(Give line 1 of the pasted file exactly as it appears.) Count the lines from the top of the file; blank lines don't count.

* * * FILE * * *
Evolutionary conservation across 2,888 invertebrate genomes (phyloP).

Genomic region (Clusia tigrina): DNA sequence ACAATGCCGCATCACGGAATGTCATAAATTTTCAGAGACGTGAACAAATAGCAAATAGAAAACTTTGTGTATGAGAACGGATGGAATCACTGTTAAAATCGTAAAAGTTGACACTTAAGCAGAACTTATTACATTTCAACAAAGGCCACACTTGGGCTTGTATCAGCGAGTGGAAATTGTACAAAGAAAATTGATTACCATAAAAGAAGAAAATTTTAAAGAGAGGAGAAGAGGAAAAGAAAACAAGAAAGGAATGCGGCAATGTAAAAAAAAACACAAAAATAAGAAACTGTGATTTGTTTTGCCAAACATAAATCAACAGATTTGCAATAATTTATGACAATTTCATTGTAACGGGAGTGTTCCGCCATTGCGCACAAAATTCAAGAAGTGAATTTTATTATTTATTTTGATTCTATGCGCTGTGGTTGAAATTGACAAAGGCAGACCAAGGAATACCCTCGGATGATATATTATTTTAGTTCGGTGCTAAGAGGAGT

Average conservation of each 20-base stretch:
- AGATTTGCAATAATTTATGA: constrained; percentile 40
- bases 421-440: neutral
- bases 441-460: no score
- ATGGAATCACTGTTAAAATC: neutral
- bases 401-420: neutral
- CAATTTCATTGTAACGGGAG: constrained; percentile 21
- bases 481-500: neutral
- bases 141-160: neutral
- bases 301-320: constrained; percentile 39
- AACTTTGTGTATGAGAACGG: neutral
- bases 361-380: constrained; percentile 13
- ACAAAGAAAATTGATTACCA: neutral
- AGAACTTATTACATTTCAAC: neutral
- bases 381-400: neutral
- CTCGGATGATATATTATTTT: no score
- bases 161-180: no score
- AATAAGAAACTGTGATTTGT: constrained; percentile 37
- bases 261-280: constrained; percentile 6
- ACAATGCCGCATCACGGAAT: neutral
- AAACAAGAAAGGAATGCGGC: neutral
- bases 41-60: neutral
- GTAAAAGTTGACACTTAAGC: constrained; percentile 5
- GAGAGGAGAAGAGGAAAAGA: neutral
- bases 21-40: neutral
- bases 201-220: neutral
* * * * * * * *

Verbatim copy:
Evolutionary conservation across 2,888 invertebrate genomes (phyloP).